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Revision as of 13:18, 24 November 2011
Supernatural (and/or paranormal) typically refers to phenomena which are not bound to natural laws or observability. Because of this, science cannot and does not attempt to explain these phenomena, as they are untestable and cannot be substantiated with empirical evidence. When asked for evidence to substantiate their claims, believers in supernatural phenomena usually offer hearsay or personal anecdotes.
Throughout human history, there have been many claims of supernatural events or supernatural abilities. None of these claims have ever been demonstrated to be true. Furthermore, many of these claims are mutually contradictory, and people who believe in one form of paranormal activity will usually not believe in others. Thus, a devoutly religious person may regard ESP or witchcraft as nonsense. It can be very useful to apply the outsider test when debating against a specific supernatural claim: if your opponent can understand why they don't believe competing supernatural claims with similar evidence, they can better question their own beliefs.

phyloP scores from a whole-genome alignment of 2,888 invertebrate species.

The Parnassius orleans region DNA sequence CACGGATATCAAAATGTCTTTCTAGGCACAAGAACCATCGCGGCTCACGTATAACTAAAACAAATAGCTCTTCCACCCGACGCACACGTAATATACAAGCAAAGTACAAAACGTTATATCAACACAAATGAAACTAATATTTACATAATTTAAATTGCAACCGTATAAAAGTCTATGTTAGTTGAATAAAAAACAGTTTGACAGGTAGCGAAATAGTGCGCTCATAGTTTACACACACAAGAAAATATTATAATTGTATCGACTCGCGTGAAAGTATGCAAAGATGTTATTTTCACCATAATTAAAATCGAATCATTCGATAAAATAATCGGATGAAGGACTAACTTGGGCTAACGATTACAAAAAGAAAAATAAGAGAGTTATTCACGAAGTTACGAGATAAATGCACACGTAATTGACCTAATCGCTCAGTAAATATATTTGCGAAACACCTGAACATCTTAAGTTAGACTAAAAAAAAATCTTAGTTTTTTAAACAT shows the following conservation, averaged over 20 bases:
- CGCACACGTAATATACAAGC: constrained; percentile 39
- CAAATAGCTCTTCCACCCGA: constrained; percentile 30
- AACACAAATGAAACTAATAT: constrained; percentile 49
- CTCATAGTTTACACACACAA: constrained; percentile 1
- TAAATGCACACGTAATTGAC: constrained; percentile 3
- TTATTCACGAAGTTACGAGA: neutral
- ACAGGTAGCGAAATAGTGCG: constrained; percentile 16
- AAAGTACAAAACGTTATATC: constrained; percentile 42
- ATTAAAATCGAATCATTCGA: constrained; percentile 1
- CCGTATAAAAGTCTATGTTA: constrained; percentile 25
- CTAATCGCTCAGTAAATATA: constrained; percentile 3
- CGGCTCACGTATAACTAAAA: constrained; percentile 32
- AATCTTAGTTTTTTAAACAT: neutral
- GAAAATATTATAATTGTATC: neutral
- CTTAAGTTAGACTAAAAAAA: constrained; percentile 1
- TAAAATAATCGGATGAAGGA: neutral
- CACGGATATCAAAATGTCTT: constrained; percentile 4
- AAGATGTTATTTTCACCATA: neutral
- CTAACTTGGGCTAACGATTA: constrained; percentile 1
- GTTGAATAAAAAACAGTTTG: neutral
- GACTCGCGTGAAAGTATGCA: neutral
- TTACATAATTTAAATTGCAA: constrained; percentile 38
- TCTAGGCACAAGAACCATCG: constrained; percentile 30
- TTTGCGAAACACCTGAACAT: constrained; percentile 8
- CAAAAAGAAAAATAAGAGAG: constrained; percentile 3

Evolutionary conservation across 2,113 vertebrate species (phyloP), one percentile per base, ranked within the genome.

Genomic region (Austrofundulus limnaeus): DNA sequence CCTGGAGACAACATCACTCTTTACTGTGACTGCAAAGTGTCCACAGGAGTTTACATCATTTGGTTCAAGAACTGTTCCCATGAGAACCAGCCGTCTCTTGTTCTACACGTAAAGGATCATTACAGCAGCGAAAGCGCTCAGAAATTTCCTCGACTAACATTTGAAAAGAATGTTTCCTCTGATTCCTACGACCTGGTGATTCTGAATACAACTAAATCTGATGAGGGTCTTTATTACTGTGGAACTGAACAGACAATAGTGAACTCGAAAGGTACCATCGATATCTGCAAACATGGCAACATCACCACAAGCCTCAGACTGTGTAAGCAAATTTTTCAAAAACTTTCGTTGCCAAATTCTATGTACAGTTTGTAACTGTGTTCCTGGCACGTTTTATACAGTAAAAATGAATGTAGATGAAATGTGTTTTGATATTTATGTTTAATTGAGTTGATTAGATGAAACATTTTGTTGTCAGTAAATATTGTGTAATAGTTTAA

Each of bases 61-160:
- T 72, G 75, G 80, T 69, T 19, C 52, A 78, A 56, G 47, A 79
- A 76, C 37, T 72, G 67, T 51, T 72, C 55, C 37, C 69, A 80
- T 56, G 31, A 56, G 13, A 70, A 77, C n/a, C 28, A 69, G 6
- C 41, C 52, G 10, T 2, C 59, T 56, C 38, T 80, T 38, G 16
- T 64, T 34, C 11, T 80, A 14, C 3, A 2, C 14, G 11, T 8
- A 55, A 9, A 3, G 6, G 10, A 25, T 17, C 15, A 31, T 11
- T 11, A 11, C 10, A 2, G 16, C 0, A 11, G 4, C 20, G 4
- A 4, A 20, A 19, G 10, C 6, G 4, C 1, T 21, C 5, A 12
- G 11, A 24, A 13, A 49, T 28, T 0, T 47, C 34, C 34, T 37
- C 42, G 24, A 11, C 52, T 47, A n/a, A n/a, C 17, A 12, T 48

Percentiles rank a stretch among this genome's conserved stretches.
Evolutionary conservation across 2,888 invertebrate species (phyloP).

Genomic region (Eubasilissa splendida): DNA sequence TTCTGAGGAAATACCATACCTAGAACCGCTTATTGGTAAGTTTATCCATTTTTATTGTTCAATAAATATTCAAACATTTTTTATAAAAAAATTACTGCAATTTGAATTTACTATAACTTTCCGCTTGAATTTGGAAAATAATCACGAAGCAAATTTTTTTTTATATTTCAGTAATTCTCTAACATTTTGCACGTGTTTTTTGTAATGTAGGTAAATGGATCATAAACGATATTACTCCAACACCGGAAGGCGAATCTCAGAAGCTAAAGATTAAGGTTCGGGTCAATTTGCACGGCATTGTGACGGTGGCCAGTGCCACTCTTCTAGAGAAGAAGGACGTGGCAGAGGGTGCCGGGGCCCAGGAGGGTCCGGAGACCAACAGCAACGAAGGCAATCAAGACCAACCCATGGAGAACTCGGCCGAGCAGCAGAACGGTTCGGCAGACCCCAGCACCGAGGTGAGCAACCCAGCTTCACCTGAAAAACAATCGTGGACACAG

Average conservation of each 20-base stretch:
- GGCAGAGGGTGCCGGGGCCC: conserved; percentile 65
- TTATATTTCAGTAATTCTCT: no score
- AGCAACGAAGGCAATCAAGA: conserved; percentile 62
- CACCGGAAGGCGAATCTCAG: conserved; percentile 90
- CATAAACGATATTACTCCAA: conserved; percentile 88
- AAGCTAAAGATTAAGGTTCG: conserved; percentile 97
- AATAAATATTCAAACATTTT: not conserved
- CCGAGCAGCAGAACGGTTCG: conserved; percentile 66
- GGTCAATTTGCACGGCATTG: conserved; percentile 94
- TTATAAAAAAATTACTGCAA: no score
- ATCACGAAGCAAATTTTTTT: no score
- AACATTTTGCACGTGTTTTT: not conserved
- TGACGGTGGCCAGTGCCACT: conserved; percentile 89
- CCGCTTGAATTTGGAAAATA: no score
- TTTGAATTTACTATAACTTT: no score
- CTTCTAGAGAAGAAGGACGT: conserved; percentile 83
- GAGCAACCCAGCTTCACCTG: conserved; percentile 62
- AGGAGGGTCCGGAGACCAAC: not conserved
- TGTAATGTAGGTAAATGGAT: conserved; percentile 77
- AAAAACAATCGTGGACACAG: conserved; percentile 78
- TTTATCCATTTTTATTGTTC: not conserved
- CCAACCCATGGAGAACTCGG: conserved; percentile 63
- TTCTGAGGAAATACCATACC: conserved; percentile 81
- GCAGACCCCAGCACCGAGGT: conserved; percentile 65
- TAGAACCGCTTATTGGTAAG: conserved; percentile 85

In other cases, claims are simply not falsifiable, and testing them has no purpose. For example, prayer. If one prays for X, and X happens, they can attribute this to whatever figure they prayed to. However, if X does not happen, it is often rationalized by stating "it wasn't ready to happen yet" or "this means I'm focused incorrectly, and don't need it." With these rationalizations, prayer is not falsifiable, and becomes indistinguishable from coincidence or chance. Often times, one can replace the figure they prayed to with any other thing (for example, a brick or carton of milk ), and the "argument" for prayer now "demonstrates" a completely different thing.